Pentagon reinstates University of Phoenix after 3-month probation
WASHINGTON – Active-duty military students can once again use their tuition assistance benefits at the University of Phoenix after the Pentagon lifted its temporary probation on the for-profit higher education giant last week.
The University of Phoenix will be subject to a “heightened compliance review” for a year, according to the Defense Department, but its probationary status was removed Friday after about three months, allowing the school to return to recruiting on military installations and for active troops to pay for courses through the military’s Tuition Assistance Program.
In a statement the DOD said the University of Phoenix had addressed concerns raised last year by the Pentagon in a letter announcing the probation to the school dated Oct. 7, 2015, from Dawn Bilodeau, chief of the Voluntary Education Program for the DOD.
“The department determined that the removal of probationary status was warranted based on the department’s internal review, the university’s response to the department’s concerns as set forth in multiple potential non-compliance notifications including the department’s letter dated Oct. 7, 2015, the active engagement and cooperation by representatives of the University of Phoenix, and other relevant materials,” the statement read.
Bilodeau’s letter cited several issues including unauthorized use of official military seals and insignia, unapproved visits to military installations and ongoing investigations by California’s attorney general and the Federal Trade Commission. She said the probationary period was intended to “minimize harm to students.”
University of Phoenix President Timothy P. Slottow, who along with several Republican senators had been critical of the DOD’s probation, said he was pleased it had been removed.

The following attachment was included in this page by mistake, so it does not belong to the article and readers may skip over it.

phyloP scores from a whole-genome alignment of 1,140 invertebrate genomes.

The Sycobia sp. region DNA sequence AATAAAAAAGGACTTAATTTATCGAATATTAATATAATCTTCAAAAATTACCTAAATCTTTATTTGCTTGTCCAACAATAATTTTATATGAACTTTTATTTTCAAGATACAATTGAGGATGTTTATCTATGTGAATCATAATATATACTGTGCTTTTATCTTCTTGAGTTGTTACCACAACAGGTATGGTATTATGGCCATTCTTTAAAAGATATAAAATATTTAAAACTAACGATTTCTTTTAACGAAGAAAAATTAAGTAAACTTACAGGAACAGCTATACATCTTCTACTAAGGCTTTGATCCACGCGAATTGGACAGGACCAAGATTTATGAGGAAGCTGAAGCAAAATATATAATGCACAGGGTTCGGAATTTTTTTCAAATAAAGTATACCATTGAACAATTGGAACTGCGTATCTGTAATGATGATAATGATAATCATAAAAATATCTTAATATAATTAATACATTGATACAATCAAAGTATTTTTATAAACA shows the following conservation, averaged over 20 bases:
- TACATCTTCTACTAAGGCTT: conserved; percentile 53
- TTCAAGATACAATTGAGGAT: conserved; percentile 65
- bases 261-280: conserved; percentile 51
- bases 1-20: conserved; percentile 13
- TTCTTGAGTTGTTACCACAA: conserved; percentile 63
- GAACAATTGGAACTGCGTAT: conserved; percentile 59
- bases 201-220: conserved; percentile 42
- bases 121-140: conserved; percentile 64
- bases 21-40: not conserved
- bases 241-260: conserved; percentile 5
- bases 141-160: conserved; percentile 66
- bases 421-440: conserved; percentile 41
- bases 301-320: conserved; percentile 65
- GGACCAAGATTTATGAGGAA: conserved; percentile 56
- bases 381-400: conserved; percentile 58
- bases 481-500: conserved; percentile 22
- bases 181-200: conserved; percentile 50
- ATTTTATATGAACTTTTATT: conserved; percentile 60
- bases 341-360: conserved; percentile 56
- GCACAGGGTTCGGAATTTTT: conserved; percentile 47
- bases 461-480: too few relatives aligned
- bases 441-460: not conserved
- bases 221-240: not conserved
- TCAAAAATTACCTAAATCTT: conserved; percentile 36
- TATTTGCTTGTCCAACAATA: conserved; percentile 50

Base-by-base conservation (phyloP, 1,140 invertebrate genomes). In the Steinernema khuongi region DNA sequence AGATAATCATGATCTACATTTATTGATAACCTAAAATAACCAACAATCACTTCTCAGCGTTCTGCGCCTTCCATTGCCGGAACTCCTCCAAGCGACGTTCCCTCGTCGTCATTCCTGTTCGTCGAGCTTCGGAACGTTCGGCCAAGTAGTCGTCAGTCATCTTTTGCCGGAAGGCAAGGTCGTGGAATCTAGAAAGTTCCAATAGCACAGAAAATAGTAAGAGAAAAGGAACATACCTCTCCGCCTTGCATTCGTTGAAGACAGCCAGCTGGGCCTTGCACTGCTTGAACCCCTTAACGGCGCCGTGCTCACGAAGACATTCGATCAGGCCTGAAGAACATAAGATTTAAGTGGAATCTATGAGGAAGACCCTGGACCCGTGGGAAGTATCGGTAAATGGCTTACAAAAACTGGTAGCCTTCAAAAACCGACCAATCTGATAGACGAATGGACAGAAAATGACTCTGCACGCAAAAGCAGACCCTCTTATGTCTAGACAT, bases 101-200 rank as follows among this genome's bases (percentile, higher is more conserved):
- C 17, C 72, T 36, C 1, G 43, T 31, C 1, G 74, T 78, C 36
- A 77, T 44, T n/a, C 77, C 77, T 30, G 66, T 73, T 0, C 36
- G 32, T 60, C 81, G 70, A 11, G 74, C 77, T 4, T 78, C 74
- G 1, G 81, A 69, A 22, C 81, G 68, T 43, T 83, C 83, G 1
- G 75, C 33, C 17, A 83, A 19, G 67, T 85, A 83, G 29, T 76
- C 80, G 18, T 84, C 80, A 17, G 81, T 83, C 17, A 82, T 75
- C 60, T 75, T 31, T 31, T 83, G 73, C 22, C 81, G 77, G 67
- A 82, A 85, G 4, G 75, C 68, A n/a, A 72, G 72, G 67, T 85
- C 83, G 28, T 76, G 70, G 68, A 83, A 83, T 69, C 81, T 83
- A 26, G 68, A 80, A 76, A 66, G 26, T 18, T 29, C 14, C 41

“Our commitment to compliance, transparency and continuous improvement remains constant and we are grateful to leaders at the Department of Defense and in Congress for supporting a clear process and high standards from all educational institutions, and for ensuring military students are able to use their educational benefits for career-relevant programs at University of Phoenix,” Slottow said in a prepared statement.
Sen. John McCain, R-Ariz., called the Pentagon’s decision “a victory for due process and basic fairness,” adding he had strongly opposed the probation. McCain, the chairman of the Senate Armed Services Committee, coauthored a letter in October to Defense Secretary Ash Carter questioning the DOD’s decision to suspend the University of Phoenix for “vague, technical violations.”
“The University of Phoenix has complied with all applicable laws, rules, and regulations while providing more than 80,000 servicemembers and veterans with post-secondary degrees,” McCain said. “With (this) decision, I hope the University will continue to serve working adults, veterans, and single parents free from ideological bias or undue political influence.”
The Pentagon’s probation decision came several months after Sen. Dick Durbin, D-Ill., called for the Pentagon and other federal institutions to investigate the school for deceptive marketing practices and other issues.
According to statistics provided by the DOD, nearly 10,000 servicemembers attended the University of Phoenix through the tuition assistance program in fiscal 2014, at a cost to the department of more than $20 million.